Cellular and Molecular Pharmacology

Subject 534-301 (2009)

Note: This is an archived Handbook entry from 2009. Search for this in the current handbook

Credit Points: 25.00
Level: 3 (Undergraduate)
Dates & Locations:

This subject has the following teaching availabilities in 2009:

Semester 1, - Taught on campus.
Pre-teaching Period Start not applicable
Teaching Period not applicable
Assessment Period End not applicable
Last date to Self-Enrol not applicable
Census Date not applicable
Last date to Withdraw without fail not applicable

Timetable can be viewed here. For information about these dates, click here.
Time Commitment: Contact Hours: 36 hours of lectures (three per week); 30 hours of practicals (one 5-hour practical every second week); six hours of workshops (one hour with each practical); three 3-hour CAL sessions
Total Time Commitment: 120 hours
Prerequisites: Pharmacology 534-201; exemption may be given at the discretion of the Head of Department. Physiology 536-201 and 536-211 and biochemistry 521-211 and 521-212 are highly recommended.
Corequisites: None
Recommended Background Knowledge: None
Non Allowed Subjects: None
Core Participation Requirements: It is University policy to take all reasonable steps to minimise the impact of disability upon academic study and reasonable steps will be made to enhance a student’s participation in the University’s programs.
This subject requires all students to actively and safely participate in laboratory activities. Students who feel their disability may impact upon their participation are encouraged to discuss this with the subject coordinator and the Disability Liaison Unit.


Dr Michael Julian Lew
Subject Overview:

After completion of this subject students will have an understanding of pharmacological concepts and skills that will enhance their insight into biomedical sciences. Emphasis will be placed on the role of quantitative pharmacological analysis in the characterisation of biological systems. Topics covered include intercellular communication and signaling pathways, mechanisms of drug-receptor interactions, classification of drug receptors. The disposition of drugs in the body, drug administration, absorption and elimination, and genetically determined variability in drug action will be discussed. A major emphasis will be placed on the molecular nature and behaviour of receptors, and the exploitation of 'new biology' or biotechnology in the service of drug and receptor characterisation.

Objectives: By the end of this subject a student will have:

  • knowledge of the actions of important drugs used clinically and in research;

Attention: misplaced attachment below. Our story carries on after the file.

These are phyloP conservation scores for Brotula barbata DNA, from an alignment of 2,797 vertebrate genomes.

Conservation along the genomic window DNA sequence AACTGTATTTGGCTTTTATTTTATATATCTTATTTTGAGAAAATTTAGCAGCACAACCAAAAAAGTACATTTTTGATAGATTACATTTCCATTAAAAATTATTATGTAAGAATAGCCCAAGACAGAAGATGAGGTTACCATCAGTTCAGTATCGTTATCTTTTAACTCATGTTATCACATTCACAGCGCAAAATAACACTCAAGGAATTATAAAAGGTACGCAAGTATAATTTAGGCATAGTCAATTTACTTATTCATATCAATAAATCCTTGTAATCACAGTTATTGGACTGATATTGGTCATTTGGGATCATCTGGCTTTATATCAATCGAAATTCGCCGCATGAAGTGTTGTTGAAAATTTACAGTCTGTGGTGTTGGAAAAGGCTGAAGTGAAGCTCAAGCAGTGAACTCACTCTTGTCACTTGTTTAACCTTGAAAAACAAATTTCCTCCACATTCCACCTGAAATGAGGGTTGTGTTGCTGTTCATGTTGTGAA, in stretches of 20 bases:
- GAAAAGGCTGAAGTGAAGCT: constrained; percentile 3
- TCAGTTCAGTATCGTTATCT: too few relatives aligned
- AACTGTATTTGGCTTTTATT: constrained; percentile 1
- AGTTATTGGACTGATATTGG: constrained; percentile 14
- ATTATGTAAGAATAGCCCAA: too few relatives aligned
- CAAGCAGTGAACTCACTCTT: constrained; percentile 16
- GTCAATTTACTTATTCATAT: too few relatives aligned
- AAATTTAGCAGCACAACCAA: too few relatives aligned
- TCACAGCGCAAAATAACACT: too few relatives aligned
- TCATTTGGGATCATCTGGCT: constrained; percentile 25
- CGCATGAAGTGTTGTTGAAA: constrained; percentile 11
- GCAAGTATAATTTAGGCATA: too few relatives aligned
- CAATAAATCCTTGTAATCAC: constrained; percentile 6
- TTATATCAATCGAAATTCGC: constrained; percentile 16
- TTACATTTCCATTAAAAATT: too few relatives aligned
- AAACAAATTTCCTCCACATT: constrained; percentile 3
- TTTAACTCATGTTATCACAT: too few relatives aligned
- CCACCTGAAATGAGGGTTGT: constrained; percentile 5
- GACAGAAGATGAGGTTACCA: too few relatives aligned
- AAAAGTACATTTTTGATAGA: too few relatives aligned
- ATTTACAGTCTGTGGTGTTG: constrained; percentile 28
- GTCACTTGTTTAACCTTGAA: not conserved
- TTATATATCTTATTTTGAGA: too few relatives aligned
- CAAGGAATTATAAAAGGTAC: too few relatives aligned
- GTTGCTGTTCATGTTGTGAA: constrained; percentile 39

• understood how the actions of new drugs are characterised and how drugs can be used to investigate questions of biological processes and signaling;
  • an understanding of the process of drug discovery and development;
  • used modern molecular approaches to solving pharmacological problems, and obtained an appreciation of their application to specific biological problems;
  • applied laboratory techniques and analytical approaches in different areas of pharmacology including the analysis and interpretation of data derived from experiments;
  • gained experience in the written and oral presentation of scientific data and developed an appreciation of the scientific literature.

Ongoing assessment of practical work during the semester (24%); computer-assisted learning tests during the semester (6%); a 3-hour written examination in the examination period (70%).

Prescribed Texts: None
Breadth Options:

This subject potentially can be taken as a breadth subject component for the following courses:

You should visit learn more about breadth subjects and read the breadth requirements for your degree, and should discuss your choice with your student adviser, before deciding on your subjects.

Fees Information: Subject EFTSL, Level, Discipline & Census Date
Generic Skills:

Students will gain skills in:

  • critical thinking and problem solving;

  • small group work;

  • information gathering and report writing; and

  • systematic evaluation of scientific evidence.


Students enrolled in the BSc (pre-2008 BSc), BASc or a combined BSc course will receive science credit for the completion of this subject.

This subject is likely to be quota-restricted this year.

Formerly known as 534-301 Principles of Pharmacology.

Special requirements: Laboratory coat.

Experiments involving the use of animals are an essential part of this subject; exemption is not possible.

Related Course(s): Bachelor of Biomedical Science
Bachelor of Engineering (Biomedical)Biocellular
Graduate Diploma in Biotechnology
Related Majors/Minors/Specialisations: Pharmacology

Download PDF version.